CELTIC fans staged the party to end all parties as their team trounced Rangers in the final Old Firm game of the season yesterday.
Flags were unfurled, banners brandished and songs sung in the sunshine in the east end of Glasgow as the Hoops squared up to their city rivals.
Their heroes duly repaid that backing on the park with a one-sided win, courtesy of goals from Charlie Mulgrew, Kris Commons and Gary Hooper.
Yet, the scoreline was largely irrelevant to the festivities; the Celtic supporters would have rejoiced even if they had lost.
The green-and-white-clad hordes have been whooping it up since their team sewed up the SPL title in some style against Kilmarnock earlier this month. Rangers' financial woes – the Ibrox club has been fighting for its very survival since being put into administration by owner Craig Whyte back in February – have also been pounced upon with glee.
So the Light Blues' widely anticipated demise was celebrated as much by the home support as the match victory or the league triumph.
"Jelly and ice cream as Rangers die" rang out across the packed Parkhead stands on a day of unashamed jubilation and no little gloating.
Given the intense enmity that exists between the two clubs, the stance of Celtic's followers have taken in recent weeks as Rangers have lurched inexorably towards the abyss has come as no surprise
However, with the very real possibility that Rangers could be demoted to the Third Division, or even go out of existence altogether, their hopes are misguided. They should, as the old saying goes, be careful what they wish for.
Life without Rangers will, no matter what their current custodians of the club declare to the contrary in public, be enormously damaging to Celtic's progress on and off the pitch. Not least, the disappearance of the world-famous Glasgow derby will be keenly felt, even for all its faults and all its unsavoury aspects.
Financially, the game is a cash cow. The lucrative television deal with Sky is struck on the back of it. Thousands of season tickets are sold to those simply looking to guarantee their seats for it.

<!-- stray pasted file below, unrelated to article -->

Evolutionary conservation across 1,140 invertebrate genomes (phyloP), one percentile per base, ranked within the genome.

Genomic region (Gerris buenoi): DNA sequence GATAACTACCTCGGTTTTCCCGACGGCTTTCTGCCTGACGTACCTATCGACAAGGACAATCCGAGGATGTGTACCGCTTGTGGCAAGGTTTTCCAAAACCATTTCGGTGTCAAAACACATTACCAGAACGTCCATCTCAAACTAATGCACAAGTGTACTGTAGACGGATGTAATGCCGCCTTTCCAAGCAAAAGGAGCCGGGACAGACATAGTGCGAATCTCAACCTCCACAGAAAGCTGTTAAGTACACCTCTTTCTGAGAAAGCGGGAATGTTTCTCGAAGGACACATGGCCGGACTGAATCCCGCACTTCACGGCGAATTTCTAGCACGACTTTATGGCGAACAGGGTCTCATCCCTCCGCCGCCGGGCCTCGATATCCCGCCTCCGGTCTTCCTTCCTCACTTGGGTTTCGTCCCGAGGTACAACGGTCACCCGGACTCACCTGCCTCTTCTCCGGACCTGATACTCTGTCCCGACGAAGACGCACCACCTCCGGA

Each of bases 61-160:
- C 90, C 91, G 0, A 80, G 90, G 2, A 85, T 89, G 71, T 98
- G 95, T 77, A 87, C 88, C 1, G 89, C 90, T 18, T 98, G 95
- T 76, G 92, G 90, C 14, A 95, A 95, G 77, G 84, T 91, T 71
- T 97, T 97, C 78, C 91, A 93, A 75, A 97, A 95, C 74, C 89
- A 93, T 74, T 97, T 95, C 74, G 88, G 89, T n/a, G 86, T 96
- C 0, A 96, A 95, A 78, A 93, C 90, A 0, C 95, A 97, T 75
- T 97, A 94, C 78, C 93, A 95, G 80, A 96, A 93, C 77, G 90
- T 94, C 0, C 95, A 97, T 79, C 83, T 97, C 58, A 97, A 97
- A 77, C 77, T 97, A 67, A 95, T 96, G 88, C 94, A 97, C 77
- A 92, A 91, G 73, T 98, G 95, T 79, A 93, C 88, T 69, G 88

Lose it, and millions of pounds of income is jeopardised. The quality of playing squads around the country is then compromised and the standard of football on offer decreases even further.
Given the decline in the fare on show in the last 20 or 30 years, that is something our beloved national game can ill-afford to happen. Professionally, the players involved will certainly rue the absence of the Old Firm game.
It is the biggest challenge they face domestically by some distance. Making the jump to European football, particularly the Champions League, will be even more demanding without it in the future.
Although they may be blinded to the fact by their ill-feeling – deeply ingrained by years, in many cases decades, of fiercely contested encounters – Celtic fans will miss not having games against their dear near neighbours as well.
This season, for example, the biggest game they would have played, had there been no Rangers in the Scottish top flight, would have been the meeting with third-placed Motherwell.
No disrespect to the Fir Park club, but that is hardly the sort of fixture that will stir the passions of grown men, sell-out a 60,000 seater stadium and generate a white-hot atmosphere that sends shivers down the spines of neutral observers as well as die- hard fans.
Ally McCoist, the Rangers manager, argued last week that the fixture he graced with distinction on so many occasions as a player was the greatest product British football, never mind Scottish football, had to offer.
He has a point. As the colourful, lively and noisy spectacle at Parkhead yesterday reminded everyone, there is nothing quite like an Old Firm game.
Even the most renowned local derbies in other countries in Europe pale in comparison. Putting the bigger picture to one side, Celtic's followers were right to laud the achievements of their team loudly once again yesterday.
Tainted title? What absolute rubbish! Coming from 15 points behind at the start of November to forge 21 points ahead is, irrespective of the 10-point deduction their nearest challengers were hit with after going into administration, a remarkable accomplishment.
No, the talented and robust young team Celtic manager Neil Lennon has moulded since taking charge two years ago, aided and abetted by his assistants Johan Mjallby and Alan Thompson, is richly deserving of its mantle as Scottish champions.
Rangers, in stark contrast to their opponents, were unrecognisable from the team that has won the SPL for the last three seasons.
Only goalkeeper Allan McGregor, who kept the scoreline down with some world-class saves, received pass marks for his display.
The continuing uncertainty over their futures, despite the Blue Knights consortium and American businessman Bill Miller tabling conditional bids for the club last week, appeared to take its toll on the visiting players.
But the loss of Rangers to the lower leagues for, at the very least, the next three years, or their disappearance altogether, will also impose a burden – on Celtic, and on Scottish football in general.